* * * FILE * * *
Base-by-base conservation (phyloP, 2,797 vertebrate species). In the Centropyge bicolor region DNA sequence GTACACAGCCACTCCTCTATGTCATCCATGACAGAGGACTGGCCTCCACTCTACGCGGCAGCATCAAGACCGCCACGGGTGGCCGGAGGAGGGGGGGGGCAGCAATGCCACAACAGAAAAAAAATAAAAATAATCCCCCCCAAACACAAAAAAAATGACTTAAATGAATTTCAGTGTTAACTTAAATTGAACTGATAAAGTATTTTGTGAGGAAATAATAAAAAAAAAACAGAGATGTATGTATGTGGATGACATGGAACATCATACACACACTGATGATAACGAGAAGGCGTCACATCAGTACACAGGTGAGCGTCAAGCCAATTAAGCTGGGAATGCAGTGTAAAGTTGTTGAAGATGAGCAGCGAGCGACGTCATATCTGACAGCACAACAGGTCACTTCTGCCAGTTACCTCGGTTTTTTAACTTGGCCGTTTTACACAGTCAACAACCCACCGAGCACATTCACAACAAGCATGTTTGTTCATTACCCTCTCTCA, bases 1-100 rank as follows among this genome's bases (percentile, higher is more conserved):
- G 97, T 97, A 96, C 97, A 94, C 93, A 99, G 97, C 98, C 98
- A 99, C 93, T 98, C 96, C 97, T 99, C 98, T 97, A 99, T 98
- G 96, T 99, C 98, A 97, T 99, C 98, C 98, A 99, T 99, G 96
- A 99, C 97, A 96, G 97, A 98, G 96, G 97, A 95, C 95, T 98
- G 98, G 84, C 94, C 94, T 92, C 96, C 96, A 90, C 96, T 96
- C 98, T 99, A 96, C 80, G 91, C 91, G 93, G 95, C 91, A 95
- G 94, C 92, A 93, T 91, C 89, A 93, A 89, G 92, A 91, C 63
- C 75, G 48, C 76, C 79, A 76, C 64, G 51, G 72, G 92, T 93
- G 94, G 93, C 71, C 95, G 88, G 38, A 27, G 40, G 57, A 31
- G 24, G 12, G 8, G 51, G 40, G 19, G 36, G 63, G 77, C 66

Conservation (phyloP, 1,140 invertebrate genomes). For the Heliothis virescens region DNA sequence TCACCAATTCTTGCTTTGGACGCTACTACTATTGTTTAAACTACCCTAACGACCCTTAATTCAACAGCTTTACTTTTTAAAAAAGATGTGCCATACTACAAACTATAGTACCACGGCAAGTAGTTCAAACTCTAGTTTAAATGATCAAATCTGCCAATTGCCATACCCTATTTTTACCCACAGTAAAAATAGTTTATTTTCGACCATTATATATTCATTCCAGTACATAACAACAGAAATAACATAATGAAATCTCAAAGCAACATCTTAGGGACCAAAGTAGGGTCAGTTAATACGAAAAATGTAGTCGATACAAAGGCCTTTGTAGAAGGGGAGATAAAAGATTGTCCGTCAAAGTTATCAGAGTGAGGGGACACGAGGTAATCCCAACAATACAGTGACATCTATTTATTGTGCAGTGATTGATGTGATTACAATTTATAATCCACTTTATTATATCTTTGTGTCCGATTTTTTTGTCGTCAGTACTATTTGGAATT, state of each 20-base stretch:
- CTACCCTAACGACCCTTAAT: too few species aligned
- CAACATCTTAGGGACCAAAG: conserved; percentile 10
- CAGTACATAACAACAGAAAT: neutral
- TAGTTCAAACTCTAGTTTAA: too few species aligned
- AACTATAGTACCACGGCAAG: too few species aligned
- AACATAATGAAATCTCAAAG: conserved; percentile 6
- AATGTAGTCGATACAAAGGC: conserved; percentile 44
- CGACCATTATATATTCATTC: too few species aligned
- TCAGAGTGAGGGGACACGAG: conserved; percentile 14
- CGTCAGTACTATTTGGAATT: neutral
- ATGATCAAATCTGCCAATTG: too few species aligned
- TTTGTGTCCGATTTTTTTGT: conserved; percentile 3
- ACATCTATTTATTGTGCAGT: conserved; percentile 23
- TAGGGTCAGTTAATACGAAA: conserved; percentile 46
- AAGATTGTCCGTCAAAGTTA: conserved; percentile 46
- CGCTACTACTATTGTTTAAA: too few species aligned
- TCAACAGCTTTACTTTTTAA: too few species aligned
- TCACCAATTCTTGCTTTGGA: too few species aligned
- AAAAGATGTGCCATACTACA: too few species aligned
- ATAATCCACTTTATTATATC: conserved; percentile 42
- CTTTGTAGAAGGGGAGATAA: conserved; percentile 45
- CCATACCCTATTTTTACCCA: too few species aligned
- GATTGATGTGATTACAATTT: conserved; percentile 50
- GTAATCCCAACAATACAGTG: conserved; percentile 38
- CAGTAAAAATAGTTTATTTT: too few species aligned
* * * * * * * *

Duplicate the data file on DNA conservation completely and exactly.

Base-by-base conservation (phyloP, 2,797 vertebrate species). In the Centropyge bicolor region DNA sequence GTACACAGCCACTCCTCTATGTCATCCATGACAGAGGACTGGCCTCCACTCTACGCGGCAGCATCAAGACCGCCACGGGTGGCCGGAGGAGGGGGGGGGCAGCAATGCCACAACAGAAAAAAAATAAAAATAATCCCCCCCAAACACAAAAAAAATGACTTAAATGAATTTCAGTGTTAACTTAAATTGAACTGATAAAGTATTTTGTGAGGAAATAATAAAAAAAAAACAGAGATGTATGTATGTGGATGACATGGAACATCATACACACACTGATGATAACGAGAAGGCGTCACATCAGTACACAGGTGAGCGTCAAGCCAATTAAGCTGGGAATGCAGTGTAAAGTTGTTGAAGATGAGCAGCGAGCGACGTCATATCTGACAGCACAACAGGTCACTTCTGCCAGTTACCTCGGTTTTTTAACTTGGCCGTTTTACACAGTCAACAACCCACCGAGCACATTCACAACAAGCATGTTTGTTCATTACCCTCTCTCA, bases 1-100 rank as follows among this genome's bases (percentile, higher is more conserved):
- G 97, T 97, A 96, C 97, A 94, C 93, A 99, G 97, C 98, C 98
- A 99, C 93, T 98, C 96, C 97, T 99, C 98, T 97, A 99, T 98
- G 96, T 99, C 98, A 97, T 99, C 98, C 98, A 99, T 99, G 96
- A 99, C 97, A 96, G 97, A 98, G 96, G 97, A 95, C 95, T 98
- G 98, G 84, C 94, C 94, T 92, C 96, C 96, A 90, C 96, T 96
- C 98, T 99, A 96, C 80, G 91, C 91, G 93, G 95, C 91, A 95
- G 94, C 92, A 93, T 91, C 89, A 93, A 89, G 92, A 91, C 63
- C 75, G 48, C 76, C 79, A 76, C 64, G 51, G 72, G 92, T 93
- G 94, G 93, C 71, C 95, G 88, G 38, A 27, G 40, G 57, A 31
- G 24, G 12, G 8, G 51, G 40, G 19, G 36, G 63, G 77, C 66

Conservation (phyloP, 1,140 invertebrate genomes). For the Heliothis virescens region DNA sequence TCACCAATTCTTGCTTTGGACGCTACTACTATTGTTTAAACTACCCTAACGACCCTTAATTCAACAGCTTTACTTTTTAAAAAAGATGTGCCATACTACAAACTATAGTACCACGGCAAGTAGTTCAAACTCTAGTTTAAATGATCAAATCTGCCAATTGCCATACCCTATTTTTACCCACAGTAAAAATAGTTTATTTTCGACCATTATATATTCATTCCAGTACATAACAACAGAAATAACATAATGAAATCTCAAAGCAACATCTTAGGGACCAAAGTAGGGTCAGTTAATACGAAAAATGTAGTCGATACAAAGGCCTTTGTAGAAGGGGAGATAAAAGATTGTCCGTCAAAGTTATCAGAGTGAGGGGACACGAGGTAATCCCAACAATACAGTGACATCTATTTATTGTGCAGTGATTGATGTGATTACAATTTATAATCCACTTTATTATATCTTTGTGTCCGATTTTTTTGTCGTCAGTACTATTTGGAATT, state of each 20-base stretch:
- CTACCCTAACGACCCTTAAT: too few species aligned
- CAACATCTTAGGGACCAAAG: conserved; percentile 10
- CAGTACATAACAACAGAAAT: neutral
- TAGTTCAAACTCTAGTTTAA: too few species aligned
- AACTATAGTACCACGGCAAG: too few species aligned
- AACATAATGAAATCTCAAAG: conserved; percentile 6
- AATGTAGTCGATACAAAGGC: conserved; percentile 44
- CGACCATTATATATTCATTC: too few species aligned
- TCAGAGTGAGGGGACACGAG: conserved; percentile 14
- CGTCAGTACTATTTGGAATT: neutral
- ATGATCAAATCTGCCAATTG: too few species aligned
- TTTGTGTCCGATTTTTTTGT: conserved; percentile 3
- ACATCTATTTATTGTGCAGT: conserved; percentile 23
- TAGGGTCAGTTAATACGAAA: conserved; percentile 46
- AAGATTGTCCGTCAAAGTTA: conserved; percentile 46
- CGCTACTACTATTGTTTAAA: too few species aligned
- TCAACAGCTTTACTTTTTAA: too few species aligned
- TCACCAATTCTTGCTTTGGA: too few species aligned
- AAAAGATGTGCCATACTACA: too few species aligned
- ATAATCCACTTTATTATATC: conserved; percentile 42
- CTTTGTAGAAGGGGAGATAA: conserved; percentile 45
- CCATACCCTATTTTTACCCA: too few species aligned
- GATTGATGTGATTACAATTT: conserved; percentile 50
- GTAATCCCAACAATACAGTG: conserved; percentile 38
- CAGTAAAAATAGTTTATTTT: too few species aligned